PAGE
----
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Comment Re:Documents shared with Google? (Score 3, Informative) 178

Quickoffice was a document-editing program way back in the PalmOS days, and it was the only major player to make a WebOS version.

Quickoffice does not require Google Docs to work. Although it does have some features which are counter-intuitive and don't work depending on the view you're in.

Comment Re:$5000 gets you... (Score 1) 196

> 3) Its battery life is pathetic, so it makes up for it with a mediocre ICE to charge with. Wake me when it has a range near 1000 miles, which is what a setup like this should be sporting.

This is a serial electric hybrid. You are evaluating a metric that only really matters for an all-electric car.

A Volt (or any other car with a gasoline engine) can make a journey of 1,000 miles significantly faster than any car tesla makes. They can also be rescued if energy runs out with a common plastic container, instead of a tow truck.

An electric car is an excellent choice if your daily commute and fiscal budget allow it. (I know people whose daily commute is well over 100 miles each way.). But they are simply not the same category as hybrid cars, be those hybrids serial or parallel.

(And, yes, I know that the Volt's engine and likely the ESR have a physical connection to the drivetrain that is used at certain highway speeds. That makes it a semi-paralel hybrid, not an electric car.)

Comment Re:Until they hit the max number of bitcoins (Score 1) 595

I've tried and tried to wrap my head around this, but it makes no sense to me. How can you have fractional-reserve banking if the coins have to match a digital signature? Fractional-reserve banking creates money out of thin air. How can you create bitcoins out of thin air?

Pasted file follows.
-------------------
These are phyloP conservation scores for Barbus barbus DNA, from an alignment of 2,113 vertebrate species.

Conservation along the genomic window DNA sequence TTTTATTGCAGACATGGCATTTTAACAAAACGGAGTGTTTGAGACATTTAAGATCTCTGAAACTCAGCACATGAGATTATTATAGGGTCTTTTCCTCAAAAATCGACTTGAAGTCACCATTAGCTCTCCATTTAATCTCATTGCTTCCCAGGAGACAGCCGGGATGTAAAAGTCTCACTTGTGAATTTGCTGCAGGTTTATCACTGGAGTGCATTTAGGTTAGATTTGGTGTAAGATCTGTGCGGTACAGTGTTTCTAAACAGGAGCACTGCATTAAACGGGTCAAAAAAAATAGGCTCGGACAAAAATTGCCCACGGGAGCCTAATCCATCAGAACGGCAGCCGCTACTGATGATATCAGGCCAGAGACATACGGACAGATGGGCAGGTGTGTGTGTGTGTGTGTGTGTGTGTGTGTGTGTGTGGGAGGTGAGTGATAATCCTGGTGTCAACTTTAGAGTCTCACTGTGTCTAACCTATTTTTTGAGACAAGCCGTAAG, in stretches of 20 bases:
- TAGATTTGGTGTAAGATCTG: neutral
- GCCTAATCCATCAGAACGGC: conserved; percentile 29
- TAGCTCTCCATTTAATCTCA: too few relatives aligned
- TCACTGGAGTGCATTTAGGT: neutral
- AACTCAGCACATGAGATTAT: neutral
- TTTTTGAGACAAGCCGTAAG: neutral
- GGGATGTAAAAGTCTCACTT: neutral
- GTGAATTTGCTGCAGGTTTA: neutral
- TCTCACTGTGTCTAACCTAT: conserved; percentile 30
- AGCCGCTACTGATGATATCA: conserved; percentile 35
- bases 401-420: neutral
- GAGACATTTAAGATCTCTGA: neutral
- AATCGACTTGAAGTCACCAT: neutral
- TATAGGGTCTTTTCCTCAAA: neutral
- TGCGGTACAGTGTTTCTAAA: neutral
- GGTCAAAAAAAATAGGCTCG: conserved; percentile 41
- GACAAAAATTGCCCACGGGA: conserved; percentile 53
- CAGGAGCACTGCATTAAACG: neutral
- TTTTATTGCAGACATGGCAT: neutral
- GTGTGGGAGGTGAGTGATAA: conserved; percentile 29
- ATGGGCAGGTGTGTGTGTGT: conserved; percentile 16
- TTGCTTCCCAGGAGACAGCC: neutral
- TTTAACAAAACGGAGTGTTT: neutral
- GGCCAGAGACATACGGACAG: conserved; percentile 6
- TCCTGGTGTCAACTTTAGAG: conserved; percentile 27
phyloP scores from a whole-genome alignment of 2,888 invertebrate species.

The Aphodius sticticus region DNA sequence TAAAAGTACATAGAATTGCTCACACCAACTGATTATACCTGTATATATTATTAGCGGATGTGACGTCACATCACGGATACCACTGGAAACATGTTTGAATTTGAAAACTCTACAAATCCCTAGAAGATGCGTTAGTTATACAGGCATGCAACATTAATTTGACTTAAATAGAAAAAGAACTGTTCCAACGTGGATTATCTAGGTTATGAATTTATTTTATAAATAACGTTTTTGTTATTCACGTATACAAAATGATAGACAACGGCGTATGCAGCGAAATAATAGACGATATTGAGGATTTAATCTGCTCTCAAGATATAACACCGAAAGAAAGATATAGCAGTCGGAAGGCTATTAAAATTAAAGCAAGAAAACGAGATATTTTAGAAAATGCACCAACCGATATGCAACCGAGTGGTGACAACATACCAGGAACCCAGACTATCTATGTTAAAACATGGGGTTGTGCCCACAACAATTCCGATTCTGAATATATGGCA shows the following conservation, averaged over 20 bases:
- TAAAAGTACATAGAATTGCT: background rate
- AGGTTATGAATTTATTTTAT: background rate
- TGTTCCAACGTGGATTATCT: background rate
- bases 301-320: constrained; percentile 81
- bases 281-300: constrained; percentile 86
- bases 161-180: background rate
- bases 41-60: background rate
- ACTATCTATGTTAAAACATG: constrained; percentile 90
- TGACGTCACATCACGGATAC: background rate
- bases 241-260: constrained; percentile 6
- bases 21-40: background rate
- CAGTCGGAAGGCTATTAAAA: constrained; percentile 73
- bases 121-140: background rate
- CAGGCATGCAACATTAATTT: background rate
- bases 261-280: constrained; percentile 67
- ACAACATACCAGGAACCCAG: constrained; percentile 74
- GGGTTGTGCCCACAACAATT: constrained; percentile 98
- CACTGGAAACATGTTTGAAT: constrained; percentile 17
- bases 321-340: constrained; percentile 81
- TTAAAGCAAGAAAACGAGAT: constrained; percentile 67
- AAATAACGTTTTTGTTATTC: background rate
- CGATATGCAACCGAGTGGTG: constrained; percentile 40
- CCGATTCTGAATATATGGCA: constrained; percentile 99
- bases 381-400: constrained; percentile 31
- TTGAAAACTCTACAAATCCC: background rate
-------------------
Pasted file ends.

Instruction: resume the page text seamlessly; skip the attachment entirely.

1: It's "wealth", not "money." Fractional reserve banking doesn't create more US dollars, it just creates a debt from one part to another and formalizes the transfer of debts instead of the physical exchange of bank notes.

2: Annuities and futures. If I loan you 500 bitcoins to buy a car, with terms that you pay me back over 12 months with interest, I have ~500 BTC as an asset I can promise to others.

Comment Re:Well the ultimate value of Bitcoin is (Score 1) 605

but what I have not seen is a technical discussion on how Bitcoin is going to be shut down.

Assuming for the moment as a given that the feds describe to shut down BitCoin (let's say Congress passes a law banning it), I'd wager that the implementation would not be not dissimilar to the approach they take against child porn. Ban the practice outright, impose punitive sentences for dealing with it, and employ police officers to track down those engaging in the practice.

And if that happens, I wager domestic bitcoin usage would just shutter rather than deal with persecution. Bitcoin 2 would be written to concur with the law, and likely overtake its predecessor due to simple market weight.

Comment Re:Well the ultimate value of Bitcoin is (Score 4, Informative) 605

In the United States, people cannot ... trade real goods and services with BC -- because the U.S. gov' ...will enforce the dollar as the sole legal tender

That's not what "legal tender" means.

I could set up shop today in New York State and accept only bitcoins if I wanted to. The government wouldn't stop me, and in fact they'd back up my right to set my prices as whatever my little heart desires, in whatever strange currency I want.

But as soon as I ask the police to force a shoplifter to pay, I'll wind up having to deal with dollars, because that's all the government will force anyone to pay a debt in. And if I am on the other end of that transaction, I might wind up having to convert some bitcoins to dollars at a sub-optimal time when the bill comes due.

(That I'll also have to pay my taxes in dollars and likely pay my vendors and suppliers in the same means I'll have to deal with some local currency regardless. but that's a different issue.)

Comment Re:Who uses bills? (Score 5, Insightful) 605